Tuesday, 27 December 2011
A secular perspective of celebrating Christmas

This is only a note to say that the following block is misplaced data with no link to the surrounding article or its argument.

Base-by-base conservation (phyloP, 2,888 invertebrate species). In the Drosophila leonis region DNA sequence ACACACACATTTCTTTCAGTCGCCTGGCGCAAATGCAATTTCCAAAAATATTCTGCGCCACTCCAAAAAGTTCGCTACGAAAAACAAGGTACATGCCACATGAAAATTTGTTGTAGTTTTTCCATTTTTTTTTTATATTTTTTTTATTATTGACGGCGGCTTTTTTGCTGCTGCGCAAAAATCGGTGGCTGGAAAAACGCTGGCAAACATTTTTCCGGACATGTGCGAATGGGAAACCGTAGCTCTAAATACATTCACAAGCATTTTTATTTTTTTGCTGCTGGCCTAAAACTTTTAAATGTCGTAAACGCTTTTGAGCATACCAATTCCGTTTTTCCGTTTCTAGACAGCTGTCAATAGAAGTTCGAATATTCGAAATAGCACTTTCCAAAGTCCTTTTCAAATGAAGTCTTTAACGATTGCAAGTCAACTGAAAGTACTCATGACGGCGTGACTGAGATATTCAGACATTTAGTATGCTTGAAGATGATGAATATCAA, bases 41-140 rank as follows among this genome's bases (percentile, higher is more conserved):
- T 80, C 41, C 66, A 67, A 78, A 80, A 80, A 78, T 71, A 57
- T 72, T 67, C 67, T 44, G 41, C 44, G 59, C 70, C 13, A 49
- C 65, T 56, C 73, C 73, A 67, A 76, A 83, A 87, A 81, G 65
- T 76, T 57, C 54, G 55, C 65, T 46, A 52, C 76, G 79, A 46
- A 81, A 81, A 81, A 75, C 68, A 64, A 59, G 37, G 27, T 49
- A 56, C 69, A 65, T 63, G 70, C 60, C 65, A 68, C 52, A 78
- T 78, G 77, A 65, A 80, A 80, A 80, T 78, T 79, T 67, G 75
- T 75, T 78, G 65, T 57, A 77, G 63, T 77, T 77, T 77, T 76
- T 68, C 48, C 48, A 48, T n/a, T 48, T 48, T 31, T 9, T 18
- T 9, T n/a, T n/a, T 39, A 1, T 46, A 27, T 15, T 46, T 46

As the late Christopher Hitchens pointed out, what do flying reindeers and decorated confier trees have to do with resurrection myths originating in bronze age Palestine? I have as much reason to believe in Father Christmas as I do the impregnation of virgins, and of course, Yahweh. But we can certainly appreciate the cultural existences deriving from Christian faithfulness. John Betjeman was correct to campaign for the restoration of Anglican churches, and "Silent Night" is a profoundly beautiful hymn to me. I will happily be a Larkin-style church goer. The Christmas festival itself derives from the cultural amalgamation of the pagan solstice that has existed for thousand of years, with early Christianity, to make invading cultural enforcement more palatable with the peasant dwellers of Europe. This is accordingly why it made its way to North, South and Central America, and Australasia through colonialism of other forms. The Jehovah's Witnesses sect are theologically consistent in this regard. Christmas accords to false idolisation and detraction from Biblical patriarchy, and is therefore inherently Satanic (or perhaps Santanic) in its now faded but underlying cultural paganism of millenia. We do of course have as much reason to dislike and reject purposeless consumerism, that is just as unattuned to humanity as the Abrahamic primitivism that prohibits Xmas as a minority cult. What difference is there between opportunistic post-Christmas consumerism and the riots and looting of past August? Currency and vandalism. Relevant is Philip Womack's post on J.G. Ballard's perception. We appreciate the festivities for basic human reasons: compassion, comfort and appreciation for that which we might take for granted.